“The sessions are not intended as writing master-classes per se,” Explained David of the events, “But rather to help equip writers with structural and procedural know-how that will help them leverage their writing by understanding their own processes and the way the industry works.”

Issues covered will include:
• So I have an idea, where do I start writing?
• How do I approach a publisher?
• I am good, but nobody knows my work
• How can I tap into my creativity to write more consistently?
• How do I know where to take my story next?

David won the Ernst Van Heerden Prize for creative writing in 1998 and began his career in publishing in 2001 with the release of Urban 1, a collection of short stories for previously unpublished writers that he compiled and contributed to. This series ran to 3 volumes before being discontinued. Then in 2009 he released his debut solo volume of short fiction entitled, A Body Remembered. In 2010, the music industry textbook, 1,2,1,2: A Step By Step Guide To The SA Music Industry and in 2012, For You Or Someone Like You, his debut collection of poetry.

In addition, Chislett has worked in all facets of the South African media and ran his own PR agency for four years. In these sessions he combines his craft and practice in writing with his knowledge and experience in marketing, publishing and creativity to bring a 4 part series of sessions together that will equip any aspiring writer to not only write better but also to navigate the challenges that come before and after writing.

Attendance is not limited to students and is open to the public and is FREE but seating is limited. Please pre-book your place by sending an email with your query and a sample of your work to Pamela.Nichols@wits.ac.za and we will respond with a seat confirmation.

A writer’s process – third session

Everyone is requested to think about their writing process. How would you define that process? When you say that you are waiting for a ‘spark’ to ignite the creative juices, do you know what that spark is? How it looks like? Feel like? Taste like? What are you waiting to understand before you can unleash your ink on the page? Is it an imagine of a character? A specific setting? A line? A face?

Whatever it is, do you understand why it is so important to your writing? To your process? Do you want to understand it? Do you want to control it? Take charge? Or at least make an attempt? If yes, I’d like to you to think of a metaphor that would explain the process. How does the metaphor capture the different stages of your writing? How does it communicate that process to someone? Can you give a parallel analysis of how the metaphor not only mirrors but gives a detailed breakdown description of the process? This information should enable me to follow step-by-step instruction of how you work. Is this possible? How detailed can you be? How much can you unlock? I.e. Someone once told me that their writing process is like a kite (metaphor). When they begin a new writing they envision the process to be like building a kite. First you need material; plastic, sticks, string, pins, etc. These in their writing process mirrors research. For instance, you need your grounding data or evidence – sticks hold or provide the basic structure for a kite. So they will look for them first to build the skeleton of a kite. In their writing, this could mean key grounding literature. If you are writing a book about Zombies, what are the basic elements which you must adhere to or establish for your story to hold? Etc… One can go on to explain how the metaphor reveals how and where the writer places themselves in their writing and defines a sense of direction.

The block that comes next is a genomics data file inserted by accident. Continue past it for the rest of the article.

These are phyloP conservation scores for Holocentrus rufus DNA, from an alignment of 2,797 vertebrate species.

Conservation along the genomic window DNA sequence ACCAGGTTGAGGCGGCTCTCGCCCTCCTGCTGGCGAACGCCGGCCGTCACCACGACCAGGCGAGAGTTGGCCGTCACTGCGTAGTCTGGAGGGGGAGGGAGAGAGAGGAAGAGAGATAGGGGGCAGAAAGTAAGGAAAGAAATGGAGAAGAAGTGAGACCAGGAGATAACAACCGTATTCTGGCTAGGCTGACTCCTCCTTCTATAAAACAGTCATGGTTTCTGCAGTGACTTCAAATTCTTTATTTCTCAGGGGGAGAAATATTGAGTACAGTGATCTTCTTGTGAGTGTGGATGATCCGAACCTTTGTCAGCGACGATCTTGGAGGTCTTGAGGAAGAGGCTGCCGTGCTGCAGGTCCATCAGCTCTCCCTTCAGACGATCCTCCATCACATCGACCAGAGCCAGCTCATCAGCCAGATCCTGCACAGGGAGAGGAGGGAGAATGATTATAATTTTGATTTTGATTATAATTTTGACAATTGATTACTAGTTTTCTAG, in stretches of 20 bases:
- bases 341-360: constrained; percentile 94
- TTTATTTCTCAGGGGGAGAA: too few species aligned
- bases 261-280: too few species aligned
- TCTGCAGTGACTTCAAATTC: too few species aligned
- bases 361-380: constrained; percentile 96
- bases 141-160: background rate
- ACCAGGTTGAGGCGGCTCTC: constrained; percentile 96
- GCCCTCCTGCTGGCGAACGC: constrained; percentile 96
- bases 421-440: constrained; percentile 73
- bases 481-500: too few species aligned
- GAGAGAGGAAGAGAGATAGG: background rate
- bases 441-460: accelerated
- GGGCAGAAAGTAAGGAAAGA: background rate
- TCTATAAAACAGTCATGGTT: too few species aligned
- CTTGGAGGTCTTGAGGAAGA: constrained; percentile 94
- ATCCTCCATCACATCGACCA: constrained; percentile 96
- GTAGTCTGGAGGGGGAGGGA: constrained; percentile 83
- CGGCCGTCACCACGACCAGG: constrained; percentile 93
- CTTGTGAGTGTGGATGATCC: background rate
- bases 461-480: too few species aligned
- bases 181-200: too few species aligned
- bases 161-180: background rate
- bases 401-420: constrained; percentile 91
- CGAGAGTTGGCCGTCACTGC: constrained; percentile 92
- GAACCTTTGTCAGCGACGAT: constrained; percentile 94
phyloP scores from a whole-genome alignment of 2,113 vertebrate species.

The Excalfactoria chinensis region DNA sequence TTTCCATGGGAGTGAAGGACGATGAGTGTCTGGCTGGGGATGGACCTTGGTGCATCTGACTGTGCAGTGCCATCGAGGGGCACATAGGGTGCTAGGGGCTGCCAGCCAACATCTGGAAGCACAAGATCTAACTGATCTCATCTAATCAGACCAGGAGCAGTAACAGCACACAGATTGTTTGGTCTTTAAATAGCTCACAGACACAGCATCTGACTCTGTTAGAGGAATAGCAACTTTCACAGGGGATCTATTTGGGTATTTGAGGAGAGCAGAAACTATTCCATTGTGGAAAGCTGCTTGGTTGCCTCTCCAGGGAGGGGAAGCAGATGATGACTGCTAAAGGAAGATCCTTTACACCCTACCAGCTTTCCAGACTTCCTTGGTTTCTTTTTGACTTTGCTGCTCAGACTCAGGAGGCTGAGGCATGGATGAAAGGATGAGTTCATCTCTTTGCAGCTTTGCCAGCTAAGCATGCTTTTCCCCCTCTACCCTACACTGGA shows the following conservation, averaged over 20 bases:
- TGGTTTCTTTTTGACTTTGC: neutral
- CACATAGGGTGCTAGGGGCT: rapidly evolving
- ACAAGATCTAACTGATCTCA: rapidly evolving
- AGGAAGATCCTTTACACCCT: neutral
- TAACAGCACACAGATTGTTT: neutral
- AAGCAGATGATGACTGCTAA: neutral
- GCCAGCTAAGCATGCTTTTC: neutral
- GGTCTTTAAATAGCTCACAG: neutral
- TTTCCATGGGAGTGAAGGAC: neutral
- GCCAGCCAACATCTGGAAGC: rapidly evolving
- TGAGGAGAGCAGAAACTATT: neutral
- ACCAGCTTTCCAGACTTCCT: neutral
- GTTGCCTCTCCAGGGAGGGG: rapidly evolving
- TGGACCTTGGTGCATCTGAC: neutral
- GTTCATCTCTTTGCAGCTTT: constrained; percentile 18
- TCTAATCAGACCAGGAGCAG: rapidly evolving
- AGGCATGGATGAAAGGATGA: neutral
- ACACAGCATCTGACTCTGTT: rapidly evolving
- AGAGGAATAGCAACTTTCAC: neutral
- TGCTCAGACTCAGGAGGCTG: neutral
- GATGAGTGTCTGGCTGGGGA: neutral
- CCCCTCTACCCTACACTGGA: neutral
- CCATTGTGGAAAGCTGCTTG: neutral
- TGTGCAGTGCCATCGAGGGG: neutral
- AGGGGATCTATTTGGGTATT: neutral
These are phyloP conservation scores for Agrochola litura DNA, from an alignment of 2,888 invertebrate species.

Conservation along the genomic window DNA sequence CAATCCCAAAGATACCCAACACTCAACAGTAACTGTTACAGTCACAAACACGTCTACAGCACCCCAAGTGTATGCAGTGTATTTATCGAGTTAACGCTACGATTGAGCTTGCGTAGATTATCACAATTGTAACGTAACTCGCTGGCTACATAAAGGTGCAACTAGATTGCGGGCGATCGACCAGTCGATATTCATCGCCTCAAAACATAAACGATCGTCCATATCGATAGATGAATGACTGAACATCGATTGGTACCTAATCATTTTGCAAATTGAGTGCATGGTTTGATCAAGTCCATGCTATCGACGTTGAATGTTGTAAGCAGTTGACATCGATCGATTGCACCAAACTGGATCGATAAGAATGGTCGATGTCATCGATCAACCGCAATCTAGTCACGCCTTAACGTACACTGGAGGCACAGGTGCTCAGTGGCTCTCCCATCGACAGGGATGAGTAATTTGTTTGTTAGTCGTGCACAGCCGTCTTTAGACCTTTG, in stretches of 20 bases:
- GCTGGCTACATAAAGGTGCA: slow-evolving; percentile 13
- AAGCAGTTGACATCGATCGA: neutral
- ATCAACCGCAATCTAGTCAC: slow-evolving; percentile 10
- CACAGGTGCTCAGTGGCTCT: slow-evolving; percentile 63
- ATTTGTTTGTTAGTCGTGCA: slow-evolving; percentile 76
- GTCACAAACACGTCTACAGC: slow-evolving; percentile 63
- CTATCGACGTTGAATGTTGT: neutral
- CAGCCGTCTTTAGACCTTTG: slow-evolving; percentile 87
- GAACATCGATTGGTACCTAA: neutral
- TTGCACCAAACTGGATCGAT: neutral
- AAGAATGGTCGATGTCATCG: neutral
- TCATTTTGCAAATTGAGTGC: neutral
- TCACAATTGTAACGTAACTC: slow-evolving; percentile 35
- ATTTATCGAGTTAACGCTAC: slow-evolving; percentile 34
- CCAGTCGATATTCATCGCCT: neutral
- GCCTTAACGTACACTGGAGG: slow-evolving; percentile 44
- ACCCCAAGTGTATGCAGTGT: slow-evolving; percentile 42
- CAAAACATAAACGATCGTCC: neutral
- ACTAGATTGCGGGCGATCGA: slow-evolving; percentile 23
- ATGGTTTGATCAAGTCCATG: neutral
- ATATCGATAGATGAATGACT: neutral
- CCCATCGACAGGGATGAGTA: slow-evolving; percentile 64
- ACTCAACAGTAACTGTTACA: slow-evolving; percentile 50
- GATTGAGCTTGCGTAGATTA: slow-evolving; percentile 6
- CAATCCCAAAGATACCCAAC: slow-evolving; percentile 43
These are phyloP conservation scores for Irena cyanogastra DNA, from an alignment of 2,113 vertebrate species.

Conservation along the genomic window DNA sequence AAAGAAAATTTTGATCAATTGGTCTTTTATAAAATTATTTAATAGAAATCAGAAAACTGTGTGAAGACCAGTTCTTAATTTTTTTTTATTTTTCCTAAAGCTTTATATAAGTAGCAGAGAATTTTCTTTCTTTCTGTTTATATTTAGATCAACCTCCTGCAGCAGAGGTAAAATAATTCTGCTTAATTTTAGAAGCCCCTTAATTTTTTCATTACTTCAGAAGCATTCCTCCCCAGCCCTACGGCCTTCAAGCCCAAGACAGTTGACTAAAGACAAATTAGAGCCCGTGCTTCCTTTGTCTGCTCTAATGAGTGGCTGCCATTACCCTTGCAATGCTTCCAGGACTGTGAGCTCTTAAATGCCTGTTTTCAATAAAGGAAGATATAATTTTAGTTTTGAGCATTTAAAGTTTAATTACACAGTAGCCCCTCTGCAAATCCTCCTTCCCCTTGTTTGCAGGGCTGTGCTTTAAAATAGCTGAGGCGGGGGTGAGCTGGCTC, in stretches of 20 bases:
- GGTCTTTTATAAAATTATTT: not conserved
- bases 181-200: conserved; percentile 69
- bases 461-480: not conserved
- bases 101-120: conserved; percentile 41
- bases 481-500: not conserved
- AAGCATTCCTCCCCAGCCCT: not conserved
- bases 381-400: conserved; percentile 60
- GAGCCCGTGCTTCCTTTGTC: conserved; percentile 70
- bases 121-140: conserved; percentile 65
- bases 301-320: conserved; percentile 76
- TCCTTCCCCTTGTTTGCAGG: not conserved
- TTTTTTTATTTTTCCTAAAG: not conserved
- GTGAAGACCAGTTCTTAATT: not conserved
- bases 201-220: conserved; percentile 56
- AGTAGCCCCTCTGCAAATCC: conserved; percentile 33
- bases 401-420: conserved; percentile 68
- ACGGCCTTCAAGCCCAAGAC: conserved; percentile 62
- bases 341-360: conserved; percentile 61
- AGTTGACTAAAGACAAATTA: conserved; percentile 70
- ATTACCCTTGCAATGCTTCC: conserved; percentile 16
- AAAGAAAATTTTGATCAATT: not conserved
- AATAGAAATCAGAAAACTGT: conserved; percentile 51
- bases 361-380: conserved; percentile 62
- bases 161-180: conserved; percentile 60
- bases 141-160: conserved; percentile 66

If you’ve never did this before, take the challenge and you will see it will start to show you, at the very least, how well you understand or have taken some things for granted in your writing. This process might be spontaneous and mysterious for many but within that there is great room for a writer to
understand the workings behind it. Try new things, learn how to stimulate yourself and your writing. We might not have figured out the secret to teach writing but we know how to enable the process. So take a chance. Write a metaphor you think would best explain your process and post it here. You might be amazed at something small you discover about your writing.